2. O’Shaughnessy J. Extending survival with chemotherapy in metastatic breast cancer. Oncologist. 2005;10(S3):20–9. https://doi.org/10.1634/theoncologist.10-90003-20.

  3. Mamounas EP, Mitchell MP, Woodward WA. Molecular predictive and prognostic markers in locoregional management. J Clin Oncol. 2020;38(20):2310–20.

    CAS  PubMed  PubMed Central  Article  Google Scholar 

  4. Parise CA, Caggiano V. Breast cancer survival defined by the ER/PR/HER2 subtypes and a surrogate classification according to tumor grade and immunohistochemical biomarkers. J Cancer Epidemiol. 2014;2014:469251.

    PubMed  PubMed Central  Article  CAS  Google Scholar 

  5. Loi S, Dafni U, Karlis D, Polydoropoulou V, Young BM, Willis S, et al. Effects of estrogen receptor and human epidermal growth factor receptor-2 levels on the efficacy of trastuzumab: a secondary analysis of the HERA trial. JAMA Oncol. 2016;2(8):1040–7.

    PubMed  Article  Google Scholar 

  6. Lutgendorf SK, Andersen BL. Biobehavioral approaches to cancer progression and survival: mechanisms and interventions. Am Psychol. 2015;70(2):186–97.

    PubMed  PubMed Central  Article  Google Scholar 

  7. Sloan EK, Priceman SJ, Cox BF, Yu S, Pimentel MA, Tangkanangnukul V, et al. The sympathetic nervous system induces a metastatic switch in primary breast cancer. Cancer Res. 2010;70(18):7042–52.

    CAS  PubMed  PubMed Central  Article  Google Scholar 

  8. Obradović MMS, Hamelin B, Manevski N, Couto JP, Sethi A, Coissieux MM, et al. Glucocorticoids promote breast cancer metastasis. Nature. 2019;567:540 (Nature Publishing Group).

    PubMed  Article  CAS  Google Scholar 

  9. Pan D, Kocherginsky M, Conzen SD. Activation of the glucocorticoid receptor is associated with poor prognosis in estrogen receptor-negative breast cancer. Cancer Res. 2011;71(20):6360–70.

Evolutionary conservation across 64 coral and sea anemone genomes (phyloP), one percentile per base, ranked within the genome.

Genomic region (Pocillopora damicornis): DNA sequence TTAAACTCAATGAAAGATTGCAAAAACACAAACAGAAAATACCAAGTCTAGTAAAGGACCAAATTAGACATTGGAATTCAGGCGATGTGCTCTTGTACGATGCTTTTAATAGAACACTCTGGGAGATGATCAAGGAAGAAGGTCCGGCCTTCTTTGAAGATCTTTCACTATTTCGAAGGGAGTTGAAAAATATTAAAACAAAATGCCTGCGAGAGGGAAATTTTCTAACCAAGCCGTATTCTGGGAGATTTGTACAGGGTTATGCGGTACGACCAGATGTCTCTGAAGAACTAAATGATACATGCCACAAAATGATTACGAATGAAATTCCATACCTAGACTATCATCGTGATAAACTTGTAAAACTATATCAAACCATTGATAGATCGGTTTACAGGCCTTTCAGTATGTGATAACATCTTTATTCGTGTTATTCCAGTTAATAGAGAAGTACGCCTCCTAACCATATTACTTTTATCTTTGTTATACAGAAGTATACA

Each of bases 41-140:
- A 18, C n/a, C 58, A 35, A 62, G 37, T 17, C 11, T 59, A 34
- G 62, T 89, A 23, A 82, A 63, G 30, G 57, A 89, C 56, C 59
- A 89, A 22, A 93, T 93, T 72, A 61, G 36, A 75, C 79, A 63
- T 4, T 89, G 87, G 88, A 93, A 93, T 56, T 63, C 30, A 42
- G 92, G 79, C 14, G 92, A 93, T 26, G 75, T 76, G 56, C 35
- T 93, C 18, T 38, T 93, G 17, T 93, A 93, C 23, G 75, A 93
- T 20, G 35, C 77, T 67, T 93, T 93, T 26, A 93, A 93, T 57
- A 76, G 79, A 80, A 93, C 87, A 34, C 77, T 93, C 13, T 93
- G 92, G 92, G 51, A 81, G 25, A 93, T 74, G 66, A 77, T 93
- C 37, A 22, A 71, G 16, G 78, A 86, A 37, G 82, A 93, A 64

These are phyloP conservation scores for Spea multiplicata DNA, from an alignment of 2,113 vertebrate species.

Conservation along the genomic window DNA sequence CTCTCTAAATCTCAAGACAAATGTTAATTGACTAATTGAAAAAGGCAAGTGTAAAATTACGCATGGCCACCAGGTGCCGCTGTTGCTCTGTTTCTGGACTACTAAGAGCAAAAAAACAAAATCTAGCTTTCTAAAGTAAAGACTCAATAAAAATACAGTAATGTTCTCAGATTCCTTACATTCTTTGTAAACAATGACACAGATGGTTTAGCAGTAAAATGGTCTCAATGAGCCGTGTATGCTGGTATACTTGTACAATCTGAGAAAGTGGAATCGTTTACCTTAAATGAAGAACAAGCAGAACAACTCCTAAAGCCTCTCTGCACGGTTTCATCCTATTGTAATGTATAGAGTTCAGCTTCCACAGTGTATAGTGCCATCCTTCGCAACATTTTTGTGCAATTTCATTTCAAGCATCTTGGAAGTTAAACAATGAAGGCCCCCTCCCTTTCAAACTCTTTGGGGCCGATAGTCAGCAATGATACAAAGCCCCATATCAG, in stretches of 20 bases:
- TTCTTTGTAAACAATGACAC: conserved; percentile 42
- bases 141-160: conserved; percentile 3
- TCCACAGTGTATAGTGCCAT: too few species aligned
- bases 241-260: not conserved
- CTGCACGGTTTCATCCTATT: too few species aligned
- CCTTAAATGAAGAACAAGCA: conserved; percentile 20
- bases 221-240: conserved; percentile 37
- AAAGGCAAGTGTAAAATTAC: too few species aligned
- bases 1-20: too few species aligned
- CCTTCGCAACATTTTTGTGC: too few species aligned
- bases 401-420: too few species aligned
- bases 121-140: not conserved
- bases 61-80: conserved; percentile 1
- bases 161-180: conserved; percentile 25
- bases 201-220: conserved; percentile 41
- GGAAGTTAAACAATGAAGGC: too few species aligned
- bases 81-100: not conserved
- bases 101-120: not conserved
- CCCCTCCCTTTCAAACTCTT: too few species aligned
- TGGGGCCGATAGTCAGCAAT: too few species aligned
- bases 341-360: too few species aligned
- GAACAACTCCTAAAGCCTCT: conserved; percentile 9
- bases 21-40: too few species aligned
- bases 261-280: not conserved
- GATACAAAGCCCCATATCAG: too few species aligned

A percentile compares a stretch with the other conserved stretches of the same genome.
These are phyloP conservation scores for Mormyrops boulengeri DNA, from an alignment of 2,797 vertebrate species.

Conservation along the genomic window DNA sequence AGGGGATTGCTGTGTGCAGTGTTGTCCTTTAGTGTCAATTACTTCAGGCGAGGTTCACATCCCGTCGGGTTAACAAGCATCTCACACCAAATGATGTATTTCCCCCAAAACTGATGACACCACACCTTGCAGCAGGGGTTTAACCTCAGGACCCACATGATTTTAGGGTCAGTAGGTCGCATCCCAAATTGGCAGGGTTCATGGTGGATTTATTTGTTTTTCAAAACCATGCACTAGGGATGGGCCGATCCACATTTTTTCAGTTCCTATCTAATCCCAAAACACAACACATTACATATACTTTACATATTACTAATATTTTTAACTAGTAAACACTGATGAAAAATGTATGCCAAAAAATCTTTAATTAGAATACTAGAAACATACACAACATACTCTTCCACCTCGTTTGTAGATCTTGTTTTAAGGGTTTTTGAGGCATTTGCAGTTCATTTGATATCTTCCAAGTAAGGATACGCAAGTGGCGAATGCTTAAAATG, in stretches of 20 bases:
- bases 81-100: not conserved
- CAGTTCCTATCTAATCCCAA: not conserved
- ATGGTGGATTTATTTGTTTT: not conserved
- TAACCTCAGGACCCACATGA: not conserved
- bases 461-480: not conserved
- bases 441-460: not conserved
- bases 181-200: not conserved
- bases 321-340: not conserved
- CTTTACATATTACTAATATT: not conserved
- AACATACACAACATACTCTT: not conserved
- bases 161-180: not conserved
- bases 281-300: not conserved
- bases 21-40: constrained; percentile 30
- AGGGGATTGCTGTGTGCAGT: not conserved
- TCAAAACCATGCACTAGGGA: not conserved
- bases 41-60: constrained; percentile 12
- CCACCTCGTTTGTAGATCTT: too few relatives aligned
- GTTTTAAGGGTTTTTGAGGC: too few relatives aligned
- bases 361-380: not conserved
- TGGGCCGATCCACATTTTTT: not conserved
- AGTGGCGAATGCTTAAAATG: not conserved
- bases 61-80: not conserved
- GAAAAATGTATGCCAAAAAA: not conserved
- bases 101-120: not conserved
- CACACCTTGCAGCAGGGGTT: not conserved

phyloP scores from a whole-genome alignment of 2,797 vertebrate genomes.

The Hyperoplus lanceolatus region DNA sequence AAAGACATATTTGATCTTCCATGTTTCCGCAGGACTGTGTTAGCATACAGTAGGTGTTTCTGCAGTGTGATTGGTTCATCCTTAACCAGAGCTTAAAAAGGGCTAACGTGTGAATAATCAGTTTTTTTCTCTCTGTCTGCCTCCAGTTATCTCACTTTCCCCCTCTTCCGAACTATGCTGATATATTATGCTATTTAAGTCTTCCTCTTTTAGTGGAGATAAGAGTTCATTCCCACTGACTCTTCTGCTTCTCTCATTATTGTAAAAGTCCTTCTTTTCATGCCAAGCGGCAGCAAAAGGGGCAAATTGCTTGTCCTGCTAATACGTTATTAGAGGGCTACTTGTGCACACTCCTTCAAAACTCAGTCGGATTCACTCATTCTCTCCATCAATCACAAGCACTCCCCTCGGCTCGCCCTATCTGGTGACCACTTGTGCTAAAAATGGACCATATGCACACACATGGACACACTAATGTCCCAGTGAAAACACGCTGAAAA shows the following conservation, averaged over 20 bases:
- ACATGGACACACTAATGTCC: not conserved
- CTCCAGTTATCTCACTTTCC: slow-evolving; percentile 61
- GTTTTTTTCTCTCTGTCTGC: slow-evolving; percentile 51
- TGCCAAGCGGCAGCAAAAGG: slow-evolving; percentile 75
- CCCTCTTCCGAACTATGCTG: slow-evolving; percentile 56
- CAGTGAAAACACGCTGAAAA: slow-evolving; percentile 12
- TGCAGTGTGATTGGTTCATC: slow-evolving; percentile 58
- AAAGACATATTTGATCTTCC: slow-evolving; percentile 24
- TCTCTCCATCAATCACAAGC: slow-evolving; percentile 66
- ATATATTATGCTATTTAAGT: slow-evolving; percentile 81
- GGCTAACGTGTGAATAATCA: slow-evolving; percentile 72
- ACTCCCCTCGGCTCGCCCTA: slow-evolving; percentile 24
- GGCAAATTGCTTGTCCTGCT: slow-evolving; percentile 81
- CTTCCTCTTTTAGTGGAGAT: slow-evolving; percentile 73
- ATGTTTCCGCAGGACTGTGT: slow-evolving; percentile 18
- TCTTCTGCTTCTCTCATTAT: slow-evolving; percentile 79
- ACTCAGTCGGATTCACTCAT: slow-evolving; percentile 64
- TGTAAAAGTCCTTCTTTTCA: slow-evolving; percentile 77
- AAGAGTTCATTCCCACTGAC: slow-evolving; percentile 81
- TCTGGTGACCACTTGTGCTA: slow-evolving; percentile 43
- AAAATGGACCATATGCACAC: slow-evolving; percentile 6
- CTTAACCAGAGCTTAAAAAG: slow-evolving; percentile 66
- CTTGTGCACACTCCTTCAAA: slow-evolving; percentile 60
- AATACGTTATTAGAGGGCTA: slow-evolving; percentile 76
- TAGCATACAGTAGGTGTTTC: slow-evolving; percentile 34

CAS  PubMed  PubMed Central  Article  Google Scholar 

  10. West DC, Kocherginsky M, Tonsing-Carter EY, Dolcen DN, Hosfield DJ, Lastra RR, et al. Discovery of a glucocorticoid receptor (gr) activity signature using selective gr antagonis in er-negative breast cancer. Clin Cancer Res. 2018;24(14):3433–46.

    CAS  PubMed  PubMed Central  Article  Google Scholar 

  11. Karmakar S, Jin Y, Nagaich AK. Interaction of glucocorticoid receptor (GR) with estrogen receptor (ER) α and activator protein 1 (AP1) in dexamethasone-mediated interference of ERα activity. J Biol Chem. 2013;288(33):24020–34.

    CAS  PubMed  PubMed Central  Article  Google Scholar 

  12. Koker SC, Jahja E, Shehwana H, Keskus AG, Konu O. Cholinergic receptor nicotinic alpha 5 (CHRNA5) RNAi is associated with cell cycle inhibition, apoptosis DNA damage response and drug sensitivity in Breast cancer. PLoS One. 2018;13(12):e0208982.

    Article  CAS  Google Scholar 

  13. Salem AR, Martínez Pulido P, Sanchez F, Sanchez Y, Español AJ, Sales ME. Effect of low dose metronomic therapy on MCF-7 tumor cells growth and angiogenesis. Role of muscarinic acetylcholine receptors. Int Immunopharmacol. 2020;84:106514.

    CAS  PubMed  Article  Google Scholar 

  14. Sun Z, Bao J, Zhangsun M, Dong S, Zhangsun D, Luo S. ΑO-conotoxin GexIVa inhibits the growth of breast cancer cells via interaction with α9 nicotine acetylcholine receptors. Mar Drugs. 2020;18(4):195.

    CAS  PubMed Central  Article  Google Scholar 

  15. Sarkar C, Chakroborty D, Chowdhury UR, Dasgupta PS, Basu S. Dopamine increases the efficacy of anticancer drugs in breast and colon cancer preclinical models. Clin Cancer Res. 2008;14(8):2502–10.

    CAS  PubMed  Article  Google Scholar